Is religion a ‘no no’ for think tanks?
The Jesuit Centre for Theological Reflection (JCTR) is a very interesting think tank. It does not just talk about evidence but also about faith. Its mission statement is:
To foster from a faith-inspired perspective a critical understanding of current issues. Guided by the Church’s Social Teaching that emphasises dignity in community, our mission is to generate activities for the promotion of the fullness of human life through research, education, advocacy and consultation. Cooperating widely with other groups, our Jesuit sponsorship directs us to a special concern for the poor and assures an international linkage to our efforts. We aim to promote an inculturated (sic) faith, gender equality and empowerment of local communities in the work of justice and peace and the integrity of creation.
Maybe they have a point. Research from North America shows that atheists are distrusted as much as rapists:
The study, conducted among 350 Americans adults and 420 Canadian college students, asked participants to decide if a fictional driver damaged a parked car and left the scene, then found a wallet and took the money, was the driver more likely to be a teacher, an atheist teacher, or a rapist teacher?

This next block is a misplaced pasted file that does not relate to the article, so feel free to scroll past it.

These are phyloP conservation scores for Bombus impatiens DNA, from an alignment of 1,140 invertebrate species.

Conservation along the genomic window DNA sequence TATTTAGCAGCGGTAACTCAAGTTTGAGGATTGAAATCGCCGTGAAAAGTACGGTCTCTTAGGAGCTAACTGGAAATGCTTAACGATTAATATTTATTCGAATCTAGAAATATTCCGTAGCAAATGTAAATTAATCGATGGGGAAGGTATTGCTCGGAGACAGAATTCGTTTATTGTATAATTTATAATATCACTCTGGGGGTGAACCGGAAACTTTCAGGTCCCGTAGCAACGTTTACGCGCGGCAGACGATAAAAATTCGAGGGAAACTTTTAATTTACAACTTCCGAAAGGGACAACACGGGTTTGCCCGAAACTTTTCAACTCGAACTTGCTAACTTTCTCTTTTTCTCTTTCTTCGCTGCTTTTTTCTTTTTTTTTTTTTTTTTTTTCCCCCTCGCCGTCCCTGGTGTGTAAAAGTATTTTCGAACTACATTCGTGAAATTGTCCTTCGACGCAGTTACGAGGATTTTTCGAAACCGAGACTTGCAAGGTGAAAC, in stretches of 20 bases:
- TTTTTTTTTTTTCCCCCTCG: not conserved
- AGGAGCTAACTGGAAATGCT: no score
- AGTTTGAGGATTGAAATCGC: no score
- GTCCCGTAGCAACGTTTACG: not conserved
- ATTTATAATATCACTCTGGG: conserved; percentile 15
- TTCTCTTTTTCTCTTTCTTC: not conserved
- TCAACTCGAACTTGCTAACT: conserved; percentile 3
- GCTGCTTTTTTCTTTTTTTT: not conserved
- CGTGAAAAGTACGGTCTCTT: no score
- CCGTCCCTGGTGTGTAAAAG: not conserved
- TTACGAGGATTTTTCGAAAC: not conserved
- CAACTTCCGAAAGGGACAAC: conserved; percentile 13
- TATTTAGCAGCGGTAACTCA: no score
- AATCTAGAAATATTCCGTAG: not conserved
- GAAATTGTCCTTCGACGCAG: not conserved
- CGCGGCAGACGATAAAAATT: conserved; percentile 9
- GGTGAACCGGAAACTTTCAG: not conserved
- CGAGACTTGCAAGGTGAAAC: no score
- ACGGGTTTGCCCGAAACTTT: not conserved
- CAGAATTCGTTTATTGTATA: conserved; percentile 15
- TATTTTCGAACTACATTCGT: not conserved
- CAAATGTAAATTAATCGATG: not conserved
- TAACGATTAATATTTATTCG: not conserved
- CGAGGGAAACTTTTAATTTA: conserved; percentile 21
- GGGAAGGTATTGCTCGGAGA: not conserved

The participants, who were from religious and nonreligious backgrounds, most often chose the atheist teacher.
This moral distrust of non-believers is relevant in very religious societies -and much of the developing world qualifies as such. By combining religion (with explicit references to values) organisations like JCTR are able to award a certain degree of credibility to the, less face it, sometimes God-less work of the researcher -who will not believe it until it can be measured.